And as a result, oh my gosh, I LEARNED SO MUCH. And that's because I set myself a really cool and new challenge: I immersed myself in the version of the Ramayana from Thailand known as the Ramakien, and I also gave myself a crash course in the arts of Thailand that are inspired by Rama's story (Khon theater masks, temple sculptures, so much beautiful stuff). I've always known about the Ramakien's existence before, and I knew about Suvannamaccha, Hanuman's mermaid lover... but that's all. I had never read the whole thing. So, this semester, I read the whole thing! (In a terrible translation, but alas, there is no good English translation of the Ramakien.)

So, just like the students, I posted my reading notes week by week on the Ramakien (and I also re-read Chitra Divakaruni's Mahabharata novel, Palace of Illusions, plus I read Samhita Arni's new novel based on the Silappadikaram, a south Indian epic; more about that here). For Tech Tip extra credit, I built some randomizing image widgets with Hanuman art from India and from South Asia, and I even learned how to embed image randomizers into a Google Sites page! On the writing side, I also pushed myself in new ways so that the project I ended up writing was actually not an anthology (my usual writing approach), but a true extended narrative that ended up wrapping around at the end back to where I started, with a Ramakien-inspired story about Hanuman's mother to which I added my own big reveal at the end; that's the story I wrote yesterday: Hanuman and Pirakuan. Figuring out how that story would work may be the biggest writing thrill I've ever had... I'm so proud of figuring out how to bring Hanuman's mother back around into the story there at the end. (And, yes, that means my project ending up being centered on women's stories, which is a theme that comes up again and again in student projects in the class too, finding ways to decenter the men's stories so that we can bring more women's voices into the epic world.) I also wrote some stories here at the blog separate from the project that I was really proud of, especially my story about Mandodari, plus one about Arjuna and Hanuman.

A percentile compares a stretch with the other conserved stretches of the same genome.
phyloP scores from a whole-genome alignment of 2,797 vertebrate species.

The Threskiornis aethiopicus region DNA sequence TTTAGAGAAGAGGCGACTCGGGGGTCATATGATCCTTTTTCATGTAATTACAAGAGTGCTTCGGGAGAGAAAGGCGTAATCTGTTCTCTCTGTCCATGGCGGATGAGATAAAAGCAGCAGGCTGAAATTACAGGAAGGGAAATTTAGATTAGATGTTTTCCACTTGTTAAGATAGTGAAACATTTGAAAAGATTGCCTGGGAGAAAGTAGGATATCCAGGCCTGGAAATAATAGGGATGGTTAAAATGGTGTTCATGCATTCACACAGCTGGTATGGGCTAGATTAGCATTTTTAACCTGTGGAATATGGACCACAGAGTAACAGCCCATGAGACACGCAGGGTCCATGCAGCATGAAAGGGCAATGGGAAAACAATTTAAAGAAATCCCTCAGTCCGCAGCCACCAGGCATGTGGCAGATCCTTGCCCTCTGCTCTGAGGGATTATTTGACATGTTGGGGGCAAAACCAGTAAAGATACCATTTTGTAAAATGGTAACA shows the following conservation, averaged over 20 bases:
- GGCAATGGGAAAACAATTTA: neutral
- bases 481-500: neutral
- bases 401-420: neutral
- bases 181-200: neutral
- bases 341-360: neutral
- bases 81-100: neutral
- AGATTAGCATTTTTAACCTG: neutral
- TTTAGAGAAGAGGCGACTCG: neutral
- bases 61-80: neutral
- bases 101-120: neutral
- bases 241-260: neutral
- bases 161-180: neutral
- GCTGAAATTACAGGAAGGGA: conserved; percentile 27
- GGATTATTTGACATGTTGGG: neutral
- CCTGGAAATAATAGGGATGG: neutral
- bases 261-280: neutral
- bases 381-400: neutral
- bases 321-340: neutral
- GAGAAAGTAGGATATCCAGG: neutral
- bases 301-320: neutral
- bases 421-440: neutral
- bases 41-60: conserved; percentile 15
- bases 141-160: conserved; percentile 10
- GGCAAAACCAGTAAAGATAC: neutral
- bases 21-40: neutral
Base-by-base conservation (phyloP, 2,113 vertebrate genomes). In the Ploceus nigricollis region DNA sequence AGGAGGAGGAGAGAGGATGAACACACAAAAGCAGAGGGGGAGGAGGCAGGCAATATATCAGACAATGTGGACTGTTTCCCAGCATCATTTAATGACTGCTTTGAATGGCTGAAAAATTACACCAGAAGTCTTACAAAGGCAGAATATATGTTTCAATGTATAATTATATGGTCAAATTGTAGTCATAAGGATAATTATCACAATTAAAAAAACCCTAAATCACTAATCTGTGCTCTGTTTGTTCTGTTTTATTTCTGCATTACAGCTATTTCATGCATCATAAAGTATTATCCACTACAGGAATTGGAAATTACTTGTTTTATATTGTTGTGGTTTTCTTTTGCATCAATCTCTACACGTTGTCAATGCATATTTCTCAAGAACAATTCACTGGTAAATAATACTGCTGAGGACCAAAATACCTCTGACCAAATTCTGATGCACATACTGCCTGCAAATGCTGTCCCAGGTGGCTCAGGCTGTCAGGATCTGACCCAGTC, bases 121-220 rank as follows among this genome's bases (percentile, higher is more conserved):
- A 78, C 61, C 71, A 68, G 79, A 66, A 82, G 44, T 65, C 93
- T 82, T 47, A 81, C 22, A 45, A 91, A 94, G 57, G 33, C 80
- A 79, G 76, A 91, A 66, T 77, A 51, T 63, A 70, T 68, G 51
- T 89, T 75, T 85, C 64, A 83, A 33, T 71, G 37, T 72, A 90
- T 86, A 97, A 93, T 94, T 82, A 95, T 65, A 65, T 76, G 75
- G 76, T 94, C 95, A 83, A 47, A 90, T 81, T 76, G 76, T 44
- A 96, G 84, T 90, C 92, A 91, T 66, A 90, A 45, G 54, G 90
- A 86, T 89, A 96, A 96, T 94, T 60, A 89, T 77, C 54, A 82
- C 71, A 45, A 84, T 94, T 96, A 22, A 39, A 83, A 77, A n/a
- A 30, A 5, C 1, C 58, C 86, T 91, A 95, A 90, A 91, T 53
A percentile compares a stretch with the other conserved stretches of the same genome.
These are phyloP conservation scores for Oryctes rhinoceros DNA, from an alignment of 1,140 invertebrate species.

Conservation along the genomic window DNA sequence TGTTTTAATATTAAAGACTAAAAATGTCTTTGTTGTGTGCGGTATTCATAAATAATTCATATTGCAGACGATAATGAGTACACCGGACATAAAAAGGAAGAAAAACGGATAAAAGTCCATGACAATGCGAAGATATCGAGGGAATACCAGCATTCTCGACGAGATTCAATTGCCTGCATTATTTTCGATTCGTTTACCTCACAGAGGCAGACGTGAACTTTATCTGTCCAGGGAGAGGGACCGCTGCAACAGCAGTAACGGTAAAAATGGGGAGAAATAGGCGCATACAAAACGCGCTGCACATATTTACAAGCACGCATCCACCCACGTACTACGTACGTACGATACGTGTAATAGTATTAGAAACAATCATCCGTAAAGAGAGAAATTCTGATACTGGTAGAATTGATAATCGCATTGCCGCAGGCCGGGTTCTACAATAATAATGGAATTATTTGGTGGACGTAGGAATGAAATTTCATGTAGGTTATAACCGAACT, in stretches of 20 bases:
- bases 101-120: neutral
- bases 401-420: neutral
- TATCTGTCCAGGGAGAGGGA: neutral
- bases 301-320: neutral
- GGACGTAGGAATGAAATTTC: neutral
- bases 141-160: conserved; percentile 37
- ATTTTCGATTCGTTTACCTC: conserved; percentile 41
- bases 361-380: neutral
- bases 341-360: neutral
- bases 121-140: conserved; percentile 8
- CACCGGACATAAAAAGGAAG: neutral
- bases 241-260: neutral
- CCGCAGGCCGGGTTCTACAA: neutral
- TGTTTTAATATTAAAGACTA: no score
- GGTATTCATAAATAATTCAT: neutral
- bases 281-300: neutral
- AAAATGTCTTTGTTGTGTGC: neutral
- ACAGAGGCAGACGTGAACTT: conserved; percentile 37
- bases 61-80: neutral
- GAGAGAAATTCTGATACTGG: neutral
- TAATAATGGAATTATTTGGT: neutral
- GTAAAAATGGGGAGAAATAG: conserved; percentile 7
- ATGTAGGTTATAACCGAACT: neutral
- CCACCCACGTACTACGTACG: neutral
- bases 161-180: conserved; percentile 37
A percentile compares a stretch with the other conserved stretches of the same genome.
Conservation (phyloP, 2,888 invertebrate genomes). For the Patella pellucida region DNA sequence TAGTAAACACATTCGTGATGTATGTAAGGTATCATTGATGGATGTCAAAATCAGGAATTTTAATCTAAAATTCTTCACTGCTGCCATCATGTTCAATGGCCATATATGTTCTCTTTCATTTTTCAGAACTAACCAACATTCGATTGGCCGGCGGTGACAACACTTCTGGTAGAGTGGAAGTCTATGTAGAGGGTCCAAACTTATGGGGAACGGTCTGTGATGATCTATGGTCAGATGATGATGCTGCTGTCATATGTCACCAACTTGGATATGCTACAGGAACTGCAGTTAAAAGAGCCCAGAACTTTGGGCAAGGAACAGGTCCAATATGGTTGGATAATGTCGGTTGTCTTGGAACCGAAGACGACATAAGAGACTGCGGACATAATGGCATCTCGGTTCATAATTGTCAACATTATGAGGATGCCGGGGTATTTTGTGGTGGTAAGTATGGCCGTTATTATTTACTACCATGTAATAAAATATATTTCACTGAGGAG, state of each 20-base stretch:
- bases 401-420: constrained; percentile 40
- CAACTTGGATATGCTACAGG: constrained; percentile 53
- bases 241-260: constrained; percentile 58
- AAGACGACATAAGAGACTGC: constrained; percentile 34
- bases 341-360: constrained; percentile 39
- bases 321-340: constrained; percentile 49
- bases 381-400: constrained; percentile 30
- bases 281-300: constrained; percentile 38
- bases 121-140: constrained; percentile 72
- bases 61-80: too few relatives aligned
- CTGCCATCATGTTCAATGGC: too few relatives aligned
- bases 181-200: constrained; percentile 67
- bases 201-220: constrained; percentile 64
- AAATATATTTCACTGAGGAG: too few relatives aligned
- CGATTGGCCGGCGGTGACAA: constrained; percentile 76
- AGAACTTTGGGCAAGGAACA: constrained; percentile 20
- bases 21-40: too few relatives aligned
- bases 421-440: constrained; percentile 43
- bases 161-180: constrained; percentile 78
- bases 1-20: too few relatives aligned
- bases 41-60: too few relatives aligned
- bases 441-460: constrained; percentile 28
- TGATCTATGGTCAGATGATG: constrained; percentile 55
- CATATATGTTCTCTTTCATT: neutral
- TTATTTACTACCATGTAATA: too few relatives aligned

So, for finishing up the class, I need to add that final Hanuman-and-Pirakuan story to my Storybook website, as well as adding another image gallery page to the site, along with some wrap-up posts at the blog, which I'll probably do next weekend. And while I will be sad to end this particular learning adventure (there is so much more I still want to learn about the south Asian Ramayana!), I am also so excited about what I will do for the Myth-Folklore class next semester. I've got a huge (HUGE) Brer Rabbit project that I began over winter break, and that is what I am going to use to ignite my participation in the Myth-Folklore class in the Fall.

And yay Brer Rabbit too! :-)